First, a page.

On the press bus bound for the Madinat Jumeirah and Art Dubai one late March morning, it was impossible not to overhear a healthy chorus of eight or nine Mandarin voices; perusing the materials distributed a few minutes later, names like Zhang Huan, Melissa Chiu, Richard Chang, Cai Guo-Qiang, and Carol Yinghua Lu jumped out. However electrifying our journey into the up-and-coming Arab art world, we determined immediately that, especially considering the relative absence of the rest of the non-Middle Eastern art milieu, the Chinese presence in Dubai was aching for investigation. How, we wondered, would these for-us-all-too-familiar figures contribute to the global perception of China, the art world’s longest-enduring hot ticket? (We couldn’t help but badger the reticent Omani critic next to us into teaching us the Arabic pronunciation of “China,” which, over-determinedly, turns out to transliterate as “as-seen.”)

After receiving an admirably articulate welcome from fair director Antonia Carver, clinking our fair share of spumante at the effervescent Patron’s Preview, relishing a gut-busting rumination on Canadian media-theorist Marshall McLuhan from Canadian novelist Douglas Coupland, and making the obligatory rounds of the fairgrounds, we emerged at the first stop on this reconnaissance mission: a packed “artist talk” by Zhang Huan. The event was meant to “shed light on art practices and developments across the dynamic art scenes within Asia,” but instead came off as little more than a yawn-inducing PowerPoint, beamed onto a too-small screen and translated by a locally sourced interpreter who was having trouble rendering Zhang’s Henan-accented Mandarin into the artspeak Esperanto.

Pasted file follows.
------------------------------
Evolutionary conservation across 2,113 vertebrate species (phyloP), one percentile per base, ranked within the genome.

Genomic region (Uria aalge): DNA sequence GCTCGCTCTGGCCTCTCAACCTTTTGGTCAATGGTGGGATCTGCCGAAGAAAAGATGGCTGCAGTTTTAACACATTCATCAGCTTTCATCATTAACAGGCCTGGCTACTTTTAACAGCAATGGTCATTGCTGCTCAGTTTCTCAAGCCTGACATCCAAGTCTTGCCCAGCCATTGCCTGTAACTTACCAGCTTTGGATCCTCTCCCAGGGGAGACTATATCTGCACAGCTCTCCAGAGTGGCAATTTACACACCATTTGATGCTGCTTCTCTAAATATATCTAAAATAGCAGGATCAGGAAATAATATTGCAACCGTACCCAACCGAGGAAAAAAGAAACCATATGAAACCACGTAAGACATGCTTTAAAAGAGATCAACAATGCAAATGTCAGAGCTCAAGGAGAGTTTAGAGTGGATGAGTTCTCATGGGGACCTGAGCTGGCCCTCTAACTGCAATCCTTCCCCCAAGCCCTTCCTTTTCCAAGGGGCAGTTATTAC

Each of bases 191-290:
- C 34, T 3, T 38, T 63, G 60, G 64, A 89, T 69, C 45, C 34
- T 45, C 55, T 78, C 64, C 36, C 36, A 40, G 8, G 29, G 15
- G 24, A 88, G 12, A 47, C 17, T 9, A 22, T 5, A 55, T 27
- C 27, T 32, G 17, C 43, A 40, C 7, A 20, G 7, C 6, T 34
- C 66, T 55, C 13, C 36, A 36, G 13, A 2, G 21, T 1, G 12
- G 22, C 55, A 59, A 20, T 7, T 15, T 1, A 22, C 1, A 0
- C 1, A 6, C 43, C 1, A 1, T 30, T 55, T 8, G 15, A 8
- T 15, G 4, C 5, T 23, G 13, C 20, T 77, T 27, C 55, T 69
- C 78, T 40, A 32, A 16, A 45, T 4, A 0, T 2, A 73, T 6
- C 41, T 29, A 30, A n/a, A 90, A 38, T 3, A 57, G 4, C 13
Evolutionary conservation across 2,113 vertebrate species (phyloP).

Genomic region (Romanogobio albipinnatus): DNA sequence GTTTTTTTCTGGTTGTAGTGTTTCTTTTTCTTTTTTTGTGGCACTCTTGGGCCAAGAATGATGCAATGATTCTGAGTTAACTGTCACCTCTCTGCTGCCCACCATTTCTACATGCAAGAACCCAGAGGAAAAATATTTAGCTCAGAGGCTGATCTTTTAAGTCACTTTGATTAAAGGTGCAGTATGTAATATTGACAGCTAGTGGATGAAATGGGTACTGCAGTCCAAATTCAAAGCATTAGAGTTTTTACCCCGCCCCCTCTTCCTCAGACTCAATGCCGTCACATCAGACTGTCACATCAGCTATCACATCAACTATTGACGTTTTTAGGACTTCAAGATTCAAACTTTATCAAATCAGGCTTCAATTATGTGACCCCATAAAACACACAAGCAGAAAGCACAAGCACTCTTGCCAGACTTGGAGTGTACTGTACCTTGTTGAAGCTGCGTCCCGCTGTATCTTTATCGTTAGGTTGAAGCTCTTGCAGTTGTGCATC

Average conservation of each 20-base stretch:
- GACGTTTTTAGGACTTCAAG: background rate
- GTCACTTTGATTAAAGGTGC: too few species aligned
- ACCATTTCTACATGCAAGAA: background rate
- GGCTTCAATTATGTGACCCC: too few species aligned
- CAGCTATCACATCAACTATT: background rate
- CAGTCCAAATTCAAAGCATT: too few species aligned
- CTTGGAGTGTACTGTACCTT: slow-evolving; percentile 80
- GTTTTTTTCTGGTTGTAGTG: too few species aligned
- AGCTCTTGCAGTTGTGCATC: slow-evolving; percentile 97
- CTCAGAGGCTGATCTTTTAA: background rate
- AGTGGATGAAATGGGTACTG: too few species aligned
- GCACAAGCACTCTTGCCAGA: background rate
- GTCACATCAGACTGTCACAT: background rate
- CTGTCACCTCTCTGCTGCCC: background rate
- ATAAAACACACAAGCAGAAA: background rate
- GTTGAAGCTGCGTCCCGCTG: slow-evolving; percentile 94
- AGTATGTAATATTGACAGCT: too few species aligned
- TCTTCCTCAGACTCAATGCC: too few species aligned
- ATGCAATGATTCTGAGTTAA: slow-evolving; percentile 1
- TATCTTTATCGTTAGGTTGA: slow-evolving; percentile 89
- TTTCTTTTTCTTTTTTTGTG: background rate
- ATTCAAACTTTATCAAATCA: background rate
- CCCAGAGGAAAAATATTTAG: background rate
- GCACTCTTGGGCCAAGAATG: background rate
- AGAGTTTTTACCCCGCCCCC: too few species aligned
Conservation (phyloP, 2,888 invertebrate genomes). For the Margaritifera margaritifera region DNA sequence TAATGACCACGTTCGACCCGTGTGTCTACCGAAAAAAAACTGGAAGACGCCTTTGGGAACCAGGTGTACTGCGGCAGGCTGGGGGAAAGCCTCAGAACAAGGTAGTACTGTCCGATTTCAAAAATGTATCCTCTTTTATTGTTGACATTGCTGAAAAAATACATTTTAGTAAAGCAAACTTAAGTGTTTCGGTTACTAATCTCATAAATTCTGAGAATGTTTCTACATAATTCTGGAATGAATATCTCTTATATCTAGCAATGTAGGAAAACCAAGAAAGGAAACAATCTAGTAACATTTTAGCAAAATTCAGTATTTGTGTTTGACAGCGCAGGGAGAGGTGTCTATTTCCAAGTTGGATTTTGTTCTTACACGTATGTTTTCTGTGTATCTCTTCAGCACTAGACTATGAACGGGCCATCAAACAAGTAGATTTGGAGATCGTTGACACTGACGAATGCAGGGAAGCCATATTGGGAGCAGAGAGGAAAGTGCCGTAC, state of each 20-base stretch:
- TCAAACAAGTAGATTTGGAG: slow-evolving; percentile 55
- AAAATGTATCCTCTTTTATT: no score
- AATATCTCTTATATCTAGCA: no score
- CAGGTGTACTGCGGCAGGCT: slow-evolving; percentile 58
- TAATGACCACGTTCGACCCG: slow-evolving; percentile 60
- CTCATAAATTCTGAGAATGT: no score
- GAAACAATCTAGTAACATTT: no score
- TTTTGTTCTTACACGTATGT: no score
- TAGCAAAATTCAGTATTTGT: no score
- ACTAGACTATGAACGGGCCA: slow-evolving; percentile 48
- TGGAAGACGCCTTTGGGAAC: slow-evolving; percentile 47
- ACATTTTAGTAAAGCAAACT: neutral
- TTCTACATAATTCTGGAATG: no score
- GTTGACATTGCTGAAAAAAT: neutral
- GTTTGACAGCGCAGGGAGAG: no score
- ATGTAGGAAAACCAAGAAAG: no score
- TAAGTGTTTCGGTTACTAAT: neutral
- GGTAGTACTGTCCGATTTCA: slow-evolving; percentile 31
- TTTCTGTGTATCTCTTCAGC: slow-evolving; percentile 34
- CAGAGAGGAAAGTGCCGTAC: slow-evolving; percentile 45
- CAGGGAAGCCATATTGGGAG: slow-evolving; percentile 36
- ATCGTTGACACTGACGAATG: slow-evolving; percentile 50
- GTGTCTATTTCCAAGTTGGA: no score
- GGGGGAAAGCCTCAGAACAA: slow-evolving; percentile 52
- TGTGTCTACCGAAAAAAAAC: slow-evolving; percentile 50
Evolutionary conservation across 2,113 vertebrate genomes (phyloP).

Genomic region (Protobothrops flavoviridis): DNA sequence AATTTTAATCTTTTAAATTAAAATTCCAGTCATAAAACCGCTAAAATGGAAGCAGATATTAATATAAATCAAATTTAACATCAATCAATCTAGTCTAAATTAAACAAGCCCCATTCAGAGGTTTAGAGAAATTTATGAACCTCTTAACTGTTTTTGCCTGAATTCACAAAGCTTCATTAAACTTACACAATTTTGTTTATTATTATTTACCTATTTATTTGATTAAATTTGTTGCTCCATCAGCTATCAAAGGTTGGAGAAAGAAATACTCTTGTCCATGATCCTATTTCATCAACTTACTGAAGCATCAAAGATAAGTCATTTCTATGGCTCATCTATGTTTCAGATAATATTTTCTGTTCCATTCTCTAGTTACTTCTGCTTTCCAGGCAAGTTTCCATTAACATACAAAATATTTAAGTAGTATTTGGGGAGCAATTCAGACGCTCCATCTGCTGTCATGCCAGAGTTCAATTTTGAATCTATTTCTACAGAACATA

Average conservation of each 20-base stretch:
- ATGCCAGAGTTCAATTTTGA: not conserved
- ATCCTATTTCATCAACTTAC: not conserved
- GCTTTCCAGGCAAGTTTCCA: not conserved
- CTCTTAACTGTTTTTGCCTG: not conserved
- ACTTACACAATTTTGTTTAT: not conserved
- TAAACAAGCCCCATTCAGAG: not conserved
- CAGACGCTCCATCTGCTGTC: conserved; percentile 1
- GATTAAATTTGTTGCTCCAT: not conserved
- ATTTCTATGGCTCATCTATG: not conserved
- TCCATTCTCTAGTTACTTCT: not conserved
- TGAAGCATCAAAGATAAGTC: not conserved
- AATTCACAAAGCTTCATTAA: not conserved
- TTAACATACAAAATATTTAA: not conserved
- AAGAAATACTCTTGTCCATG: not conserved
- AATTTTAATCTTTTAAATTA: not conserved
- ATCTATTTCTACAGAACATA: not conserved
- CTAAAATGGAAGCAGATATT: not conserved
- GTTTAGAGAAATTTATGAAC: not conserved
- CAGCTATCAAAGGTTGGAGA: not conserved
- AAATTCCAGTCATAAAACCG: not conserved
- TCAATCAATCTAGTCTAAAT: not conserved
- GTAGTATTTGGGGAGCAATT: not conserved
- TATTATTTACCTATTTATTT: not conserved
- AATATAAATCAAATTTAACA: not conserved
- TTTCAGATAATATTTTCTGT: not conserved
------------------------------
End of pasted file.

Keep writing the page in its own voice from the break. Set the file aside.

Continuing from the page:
Grimacing, almost, we turned our hopes for Chinese contemporary’s reputation onto Beijing regulars Melissa Chiu and Richard Chang, who were booked for a “conversation” on the Madinat’s terrace. Language wasn’t an obstacle here, but for the few in attendance (the Children’s Workshop lead by Yto Barrada next door garnered more interest from local attendees) the content was. From Chang’s unequivocal confessions— that kinetic art doesn’t “move” him, that collectors are the guardians of “truth and beauty”— to Chiu’s equivocal professions— that “China never experienced Realism”— the Chinese scene had seen better days abroad.

But of course, elsewhere, there was art poised for counteraction. In the booths, some artists (Aniwar) showed a fresh face for China, while others (Zhang Xiaogang) not so much. We didn’t manage to squeeze in the one-hour flight to Doha for Cai Guo-Qiang’s apparent smash-hit “Saraab” at the Mathaf, but we did manage to huddle up for one of Art Dubai’s most buzzed events: the unveiling of the Abraaj Capital Art Prize— established and overseen by the largest private equity firm in the region, ahem— which this year was bestowed to five separate artworks. One of these came from Lebanese artist Raed Yassin in the form of China, a collection of seven porcelain vases commissioned from the kilns of, where else, Jingdezhen. Whatever Yassin’s true intent may be, the adoration with which the work was lavished left us fighting back yet another sigh: object aside, the immediate logic of the piece seemed based on the caustic intimation that any art made in China today can only be called art because, well, it is made in China.